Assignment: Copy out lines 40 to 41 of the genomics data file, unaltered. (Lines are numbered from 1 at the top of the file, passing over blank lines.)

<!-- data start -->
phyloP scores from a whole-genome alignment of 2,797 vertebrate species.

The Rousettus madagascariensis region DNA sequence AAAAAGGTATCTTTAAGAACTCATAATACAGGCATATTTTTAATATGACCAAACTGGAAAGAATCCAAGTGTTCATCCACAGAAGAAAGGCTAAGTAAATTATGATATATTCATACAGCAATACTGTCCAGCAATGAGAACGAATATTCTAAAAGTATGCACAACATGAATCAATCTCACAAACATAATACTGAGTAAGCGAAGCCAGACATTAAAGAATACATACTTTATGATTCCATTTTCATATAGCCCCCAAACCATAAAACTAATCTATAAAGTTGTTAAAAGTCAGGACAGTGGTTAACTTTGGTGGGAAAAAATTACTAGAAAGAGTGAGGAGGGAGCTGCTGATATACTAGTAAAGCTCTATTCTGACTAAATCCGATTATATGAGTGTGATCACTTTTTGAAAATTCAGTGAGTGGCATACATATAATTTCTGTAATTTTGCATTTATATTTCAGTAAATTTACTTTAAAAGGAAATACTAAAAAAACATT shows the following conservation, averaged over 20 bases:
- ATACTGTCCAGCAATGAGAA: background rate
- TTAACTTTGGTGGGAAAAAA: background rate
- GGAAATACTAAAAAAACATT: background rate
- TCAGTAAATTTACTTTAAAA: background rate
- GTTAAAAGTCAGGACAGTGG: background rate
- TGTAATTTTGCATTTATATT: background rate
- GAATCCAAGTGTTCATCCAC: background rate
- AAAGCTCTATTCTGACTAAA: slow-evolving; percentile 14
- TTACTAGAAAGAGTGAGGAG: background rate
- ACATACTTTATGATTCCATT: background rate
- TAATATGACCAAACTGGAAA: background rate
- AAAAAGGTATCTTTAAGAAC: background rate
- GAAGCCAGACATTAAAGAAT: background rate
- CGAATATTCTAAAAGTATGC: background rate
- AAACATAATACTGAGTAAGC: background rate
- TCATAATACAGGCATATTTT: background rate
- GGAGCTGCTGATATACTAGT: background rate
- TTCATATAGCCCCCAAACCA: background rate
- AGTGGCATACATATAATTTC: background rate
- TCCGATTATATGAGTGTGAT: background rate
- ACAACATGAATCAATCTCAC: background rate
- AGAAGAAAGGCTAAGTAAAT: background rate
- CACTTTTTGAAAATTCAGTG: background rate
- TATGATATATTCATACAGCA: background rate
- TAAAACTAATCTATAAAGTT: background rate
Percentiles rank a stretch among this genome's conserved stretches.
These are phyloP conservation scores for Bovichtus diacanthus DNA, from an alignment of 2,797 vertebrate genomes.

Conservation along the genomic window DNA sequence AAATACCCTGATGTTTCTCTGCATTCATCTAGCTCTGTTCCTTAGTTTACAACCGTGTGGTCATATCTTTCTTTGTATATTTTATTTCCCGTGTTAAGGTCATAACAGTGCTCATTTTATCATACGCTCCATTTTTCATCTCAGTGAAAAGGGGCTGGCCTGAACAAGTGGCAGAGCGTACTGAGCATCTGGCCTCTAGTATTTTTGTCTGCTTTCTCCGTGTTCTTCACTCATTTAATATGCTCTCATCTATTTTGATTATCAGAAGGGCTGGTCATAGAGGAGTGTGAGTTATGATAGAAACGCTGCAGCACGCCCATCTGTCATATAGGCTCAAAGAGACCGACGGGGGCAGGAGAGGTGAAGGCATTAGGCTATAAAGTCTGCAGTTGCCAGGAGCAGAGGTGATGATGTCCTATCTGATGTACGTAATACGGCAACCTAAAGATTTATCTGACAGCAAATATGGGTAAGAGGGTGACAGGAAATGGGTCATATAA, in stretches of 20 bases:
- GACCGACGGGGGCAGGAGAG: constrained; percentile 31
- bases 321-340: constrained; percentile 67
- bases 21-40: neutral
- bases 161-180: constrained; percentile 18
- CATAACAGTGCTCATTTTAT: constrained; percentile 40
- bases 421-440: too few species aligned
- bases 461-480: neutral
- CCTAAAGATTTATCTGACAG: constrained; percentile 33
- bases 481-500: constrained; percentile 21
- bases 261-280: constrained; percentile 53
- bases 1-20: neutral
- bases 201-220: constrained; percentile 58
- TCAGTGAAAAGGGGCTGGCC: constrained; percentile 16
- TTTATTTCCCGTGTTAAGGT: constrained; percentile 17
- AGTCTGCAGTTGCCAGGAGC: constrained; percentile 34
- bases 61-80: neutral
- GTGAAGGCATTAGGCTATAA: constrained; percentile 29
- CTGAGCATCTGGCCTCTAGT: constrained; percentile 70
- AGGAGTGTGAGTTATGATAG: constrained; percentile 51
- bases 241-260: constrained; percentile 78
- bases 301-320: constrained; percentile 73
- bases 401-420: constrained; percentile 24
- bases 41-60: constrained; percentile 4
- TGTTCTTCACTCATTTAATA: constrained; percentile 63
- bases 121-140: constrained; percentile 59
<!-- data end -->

- bases 261-280: constrained; percentile 53
- bases 1-20: neutral